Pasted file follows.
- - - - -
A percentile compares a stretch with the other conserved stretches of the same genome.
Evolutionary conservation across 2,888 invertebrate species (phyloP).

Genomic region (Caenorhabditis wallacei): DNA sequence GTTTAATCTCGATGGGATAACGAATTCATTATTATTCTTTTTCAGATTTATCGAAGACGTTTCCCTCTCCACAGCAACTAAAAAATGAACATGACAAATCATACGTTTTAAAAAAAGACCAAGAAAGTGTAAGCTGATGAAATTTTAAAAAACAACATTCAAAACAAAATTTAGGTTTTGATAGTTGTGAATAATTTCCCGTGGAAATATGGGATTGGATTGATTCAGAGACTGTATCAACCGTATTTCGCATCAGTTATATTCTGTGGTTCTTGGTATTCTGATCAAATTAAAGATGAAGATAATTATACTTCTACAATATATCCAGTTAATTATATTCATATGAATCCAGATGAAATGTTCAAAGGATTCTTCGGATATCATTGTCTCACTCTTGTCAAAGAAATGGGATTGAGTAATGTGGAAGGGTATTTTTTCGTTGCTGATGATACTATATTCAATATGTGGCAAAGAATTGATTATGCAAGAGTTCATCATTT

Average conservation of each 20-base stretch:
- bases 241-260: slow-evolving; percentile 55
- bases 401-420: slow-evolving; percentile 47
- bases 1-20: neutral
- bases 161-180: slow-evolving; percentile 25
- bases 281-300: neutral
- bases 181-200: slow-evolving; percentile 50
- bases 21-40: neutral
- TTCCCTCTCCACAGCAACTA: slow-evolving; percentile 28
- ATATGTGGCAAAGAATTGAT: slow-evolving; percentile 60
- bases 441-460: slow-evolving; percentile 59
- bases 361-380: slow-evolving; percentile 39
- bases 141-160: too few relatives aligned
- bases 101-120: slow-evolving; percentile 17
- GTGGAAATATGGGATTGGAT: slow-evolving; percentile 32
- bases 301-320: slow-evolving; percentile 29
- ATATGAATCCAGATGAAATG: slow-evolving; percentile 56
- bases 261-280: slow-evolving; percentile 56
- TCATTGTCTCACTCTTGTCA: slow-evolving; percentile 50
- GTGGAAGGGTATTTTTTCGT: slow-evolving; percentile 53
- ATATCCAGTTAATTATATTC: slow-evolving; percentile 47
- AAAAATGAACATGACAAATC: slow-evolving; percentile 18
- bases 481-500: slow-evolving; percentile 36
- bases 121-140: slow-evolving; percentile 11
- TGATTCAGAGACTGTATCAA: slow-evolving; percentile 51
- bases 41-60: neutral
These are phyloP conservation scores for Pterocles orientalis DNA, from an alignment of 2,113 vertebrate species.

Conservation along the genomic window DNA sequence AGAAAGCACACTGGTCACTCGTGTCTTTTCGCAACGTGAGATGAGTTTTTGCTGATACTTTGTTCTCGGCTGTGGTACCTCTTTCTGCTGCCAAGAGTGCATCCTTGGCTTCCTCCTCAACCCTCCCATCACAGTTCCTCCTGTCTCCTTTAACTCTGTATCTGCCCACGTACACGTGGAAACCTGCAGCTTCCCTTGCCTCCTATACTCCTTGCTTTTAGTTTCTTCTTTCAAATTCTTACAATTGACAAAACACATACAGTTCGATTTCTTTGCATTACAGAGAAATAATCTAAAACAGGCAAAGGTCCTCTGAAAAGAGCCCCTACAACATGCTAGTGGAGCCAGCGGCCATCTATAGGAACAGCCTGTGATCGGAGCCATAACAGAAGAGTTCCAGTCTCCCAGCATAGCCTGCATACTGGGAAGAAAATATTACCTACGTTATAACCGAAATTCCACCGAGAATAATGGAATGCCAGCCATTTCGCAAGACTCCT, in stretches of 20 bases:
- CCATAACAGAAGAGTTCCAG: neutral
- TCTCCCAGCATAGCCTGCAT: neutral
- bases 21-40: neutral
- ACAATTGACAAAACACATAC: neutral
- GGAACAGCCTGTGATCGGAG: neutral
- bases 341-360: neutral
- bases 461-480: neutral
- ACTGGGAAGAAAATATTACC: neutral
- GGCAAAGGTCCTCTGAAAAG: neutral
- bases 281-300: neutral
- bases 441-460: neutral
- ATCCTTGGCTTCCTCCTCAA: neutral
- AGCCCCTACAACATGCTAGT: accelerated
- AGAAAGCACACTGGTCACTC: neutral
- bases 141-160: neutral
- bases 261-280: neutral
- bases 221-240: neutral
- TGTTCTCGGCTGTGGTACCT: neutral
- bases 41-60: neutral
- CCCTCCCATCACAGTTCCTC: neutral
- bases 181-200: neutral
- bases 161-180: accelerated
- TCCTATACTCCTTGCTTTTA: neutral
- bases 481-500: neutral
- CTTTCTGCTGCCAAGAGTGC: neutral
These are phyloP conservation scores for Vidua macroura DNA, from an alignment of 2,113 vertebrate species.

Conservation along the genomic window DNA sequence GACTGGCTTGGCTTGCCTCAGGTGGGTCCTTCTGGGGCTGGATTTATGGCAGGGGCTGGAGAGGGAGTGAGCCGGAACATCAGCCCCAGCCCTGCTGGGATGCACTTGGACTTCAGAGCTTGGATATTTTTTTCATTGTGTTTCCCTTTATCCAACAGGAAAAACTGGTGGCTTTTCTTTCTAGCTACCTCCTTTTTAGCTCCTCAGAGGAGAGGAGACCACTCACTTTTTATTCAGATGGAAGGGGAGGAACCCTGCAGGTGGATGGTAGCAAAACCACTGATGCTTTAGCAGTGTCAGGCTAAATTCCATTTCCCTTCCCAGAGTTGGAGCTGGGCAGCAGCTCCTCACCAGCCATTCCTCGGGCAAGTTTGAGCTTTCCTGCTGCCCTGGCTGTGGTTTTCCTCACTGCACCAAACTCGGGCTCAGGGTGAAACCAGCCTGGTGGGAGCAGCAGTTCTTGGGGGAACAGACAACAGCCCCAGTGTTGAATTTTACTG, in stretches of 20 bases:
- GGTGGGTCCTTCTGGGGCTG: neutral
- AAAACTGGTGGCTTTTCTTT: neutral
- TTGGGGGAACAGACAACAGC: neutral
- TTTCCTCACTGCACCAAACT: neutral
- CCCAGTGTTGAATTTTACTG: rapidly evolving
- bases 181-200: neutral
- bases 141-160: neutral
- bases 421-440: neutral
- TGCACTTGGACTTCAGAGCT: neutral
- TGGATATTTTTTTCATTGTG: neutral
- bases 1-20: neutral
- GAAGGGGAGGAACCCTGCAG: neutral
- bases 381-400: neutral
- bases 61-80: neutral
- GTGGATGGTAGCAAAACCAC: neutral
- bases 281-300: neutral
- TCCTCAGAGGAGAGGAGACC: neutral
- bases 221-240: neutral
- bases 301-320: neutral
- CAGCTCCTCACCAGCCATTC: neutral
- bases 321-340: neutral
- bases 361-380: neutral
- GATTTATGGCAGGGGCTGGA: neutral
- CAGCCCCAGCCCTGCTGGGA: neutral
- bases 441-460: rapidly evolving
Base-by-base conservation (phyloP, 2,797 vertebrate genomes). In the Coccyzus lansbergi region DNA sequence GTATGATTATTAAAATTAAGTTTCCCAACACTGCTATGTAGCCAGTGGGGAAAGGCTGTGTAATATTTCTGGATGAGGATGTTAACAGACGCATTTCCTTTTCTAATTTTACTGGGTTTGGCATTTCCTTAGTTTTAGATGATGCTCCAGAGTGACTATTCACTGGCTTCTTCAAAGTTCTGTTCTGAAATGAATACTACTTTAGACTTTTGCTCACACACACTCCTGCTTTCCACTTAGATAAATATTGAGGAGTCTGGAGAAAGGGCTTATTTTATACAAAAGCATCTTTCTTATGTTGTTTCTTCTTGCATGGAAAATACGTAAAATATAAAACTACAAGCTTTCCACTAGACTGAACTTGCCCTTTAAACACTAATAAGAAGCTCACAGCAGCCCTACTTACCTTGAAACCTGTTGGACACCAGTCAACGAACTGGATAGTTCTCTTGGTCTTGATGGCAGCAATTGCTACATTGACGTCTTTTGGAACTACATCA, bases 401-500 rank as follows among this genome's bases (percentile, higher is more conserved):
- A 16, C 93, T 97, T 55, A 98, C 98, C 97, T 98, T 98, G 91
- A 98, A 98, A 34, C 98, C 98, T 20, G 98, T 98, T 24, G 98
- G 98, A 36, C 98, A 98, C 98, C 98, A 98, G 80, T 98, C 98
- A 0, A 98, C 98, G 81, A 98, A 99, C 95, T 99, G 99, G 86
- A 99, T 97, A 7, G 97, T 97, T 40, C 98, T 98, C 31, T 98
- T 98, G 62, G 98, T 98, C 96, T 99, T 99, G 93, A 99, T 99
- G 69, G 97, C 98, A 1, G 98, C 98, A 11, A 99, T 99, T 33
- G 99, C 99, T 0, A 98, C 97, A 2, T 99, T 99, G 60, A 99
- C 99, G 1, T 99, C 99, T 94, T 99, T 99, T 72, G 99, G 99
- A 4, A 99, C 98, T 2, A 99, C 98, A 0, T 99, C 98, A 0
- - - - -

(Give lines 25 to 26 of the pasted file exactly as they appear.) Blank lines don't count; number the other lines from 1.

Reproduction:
- AAAAATGAACATGACAAATC: slow-evolving; percentile 18
- bases 481-500: slow-evolving; percentile 36